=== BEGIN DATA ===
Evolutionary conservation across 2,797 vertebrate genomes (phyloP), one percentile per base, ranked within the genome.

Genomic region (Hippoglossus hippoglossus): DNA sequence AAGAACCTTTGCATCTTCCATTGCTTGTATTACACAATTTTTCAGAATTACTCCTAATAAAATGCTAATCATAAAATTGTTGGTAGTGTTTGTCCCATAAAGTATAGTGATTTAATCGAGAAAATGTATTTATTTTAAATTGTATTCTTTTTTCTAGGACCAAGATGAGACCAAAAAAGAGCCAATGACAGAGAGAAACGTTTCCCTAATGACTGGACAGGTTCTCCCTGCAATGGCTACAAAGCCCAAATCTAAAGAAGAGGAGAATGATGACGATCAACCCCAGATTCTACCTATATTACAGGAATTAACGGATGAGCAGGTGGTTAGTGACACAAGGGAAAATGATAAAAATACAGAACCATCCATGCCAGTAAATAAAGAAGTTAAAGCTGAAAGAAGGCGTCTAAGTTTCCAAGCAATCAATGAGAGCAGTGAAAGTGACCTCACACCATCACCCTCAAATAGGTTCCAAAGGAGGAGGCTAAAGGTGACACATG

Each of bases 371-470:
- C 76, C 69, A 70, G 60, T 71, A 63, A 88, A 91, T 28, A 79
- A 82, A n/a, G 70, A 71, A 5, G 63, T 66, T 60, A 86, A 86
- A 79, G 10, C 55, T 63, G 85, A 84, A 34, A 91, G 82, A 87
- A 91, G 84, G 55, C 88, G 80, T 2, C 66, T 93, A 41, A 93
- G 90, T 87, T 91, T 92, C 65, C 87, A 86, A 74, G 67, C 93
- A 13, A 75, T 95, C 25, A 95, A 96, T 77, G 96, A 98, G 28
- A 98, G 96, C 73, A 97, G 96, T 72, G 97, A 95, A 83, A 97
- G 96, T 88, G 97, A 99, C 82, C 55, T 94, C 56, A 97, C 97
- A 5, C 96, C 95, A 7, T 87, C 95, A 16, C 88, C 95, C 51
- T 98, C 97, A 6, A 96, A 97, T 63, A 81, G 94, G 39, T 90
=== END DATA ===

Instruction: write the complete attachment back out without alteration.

Evolutionary conservation across 2,797 vertebrate genomes (phyloP), one percentile per base, ranked within the genome.

Genomic region (Hippoglossus hippoglossus): DNA sequence AAGAACCTTTGCATCTTCCATTGCTTGTATTACACAATTTTTCAGAATTACTCCTAATAAAATGCTAATCATAAAATTGTTGGTAGTGTTTGTCCCATAAAGTATAGTGATTTAATCGAGAAAATGTATTTATTTTAAATTGTATTCTTTTTTCTAGGACCAAGATGAGACCAAAAAAGAGCCAATGACAGAGAGAAACGTTTCCCTAATGACTGGACAGGTTCTCCCTGCAATGGCTACAAAGCCCAAATCTAAAGAAGAGGAGAATGATGACGATCAACCCCAGATTCTACCTATATTACAGGAATTAACGGATGAGCAGGTGGTTAGTGACACAAGGGAAAATGATAAAAATACAGAACCATCCATGCCAGTAAATAAAGAAGTTAAAGCTGAAAGAAGGCGTCTAAGTTTCCAAGCAATCAATGAGAGCAGTGAAAGTGACCTCACACCATCACCCTCAAATAGGTTCCAAAGGAGGAGGCTAAAGGTGACACATG

Each of bases 371-470:
- C 76, C 69, A 70, G 60, T 71, A 63, A 88, A 91, T 28, A 79
- A 82, A n/a, G 70, A 71, A 5, G 63, T 66, T 60, A 86, A 86
- A 79, G 10, C 55, T 63, G 85, A 84, A 34, A 91, G 82, A 87
- A 91, G 84, G 55, C 88, G 80, T 2, C 66, T 93, A 41, A 93
- G 90, T 87, T 91, T 92, C 65, C 87, A 86, A 74, G 67, C 93
- A 13, A 75, T 95, C 25, A 95, A 96, T 77, G 96, A 98, G 28
- A 98, G 96, C 73, A 97, G 96, T 72, G 97, A 95, A 83, A 97
- G 96, T 88, G 97, A 99, C 82, C 55, T 94, C 56, A 97, C 97
- A 5, C 96, C 95, A 7, T 87, C 95, A 16, C 88, C 95, C 51
- T 98, C 97, A 6, A 96, A 97, T 63, A 81, G 94, G 39, T 90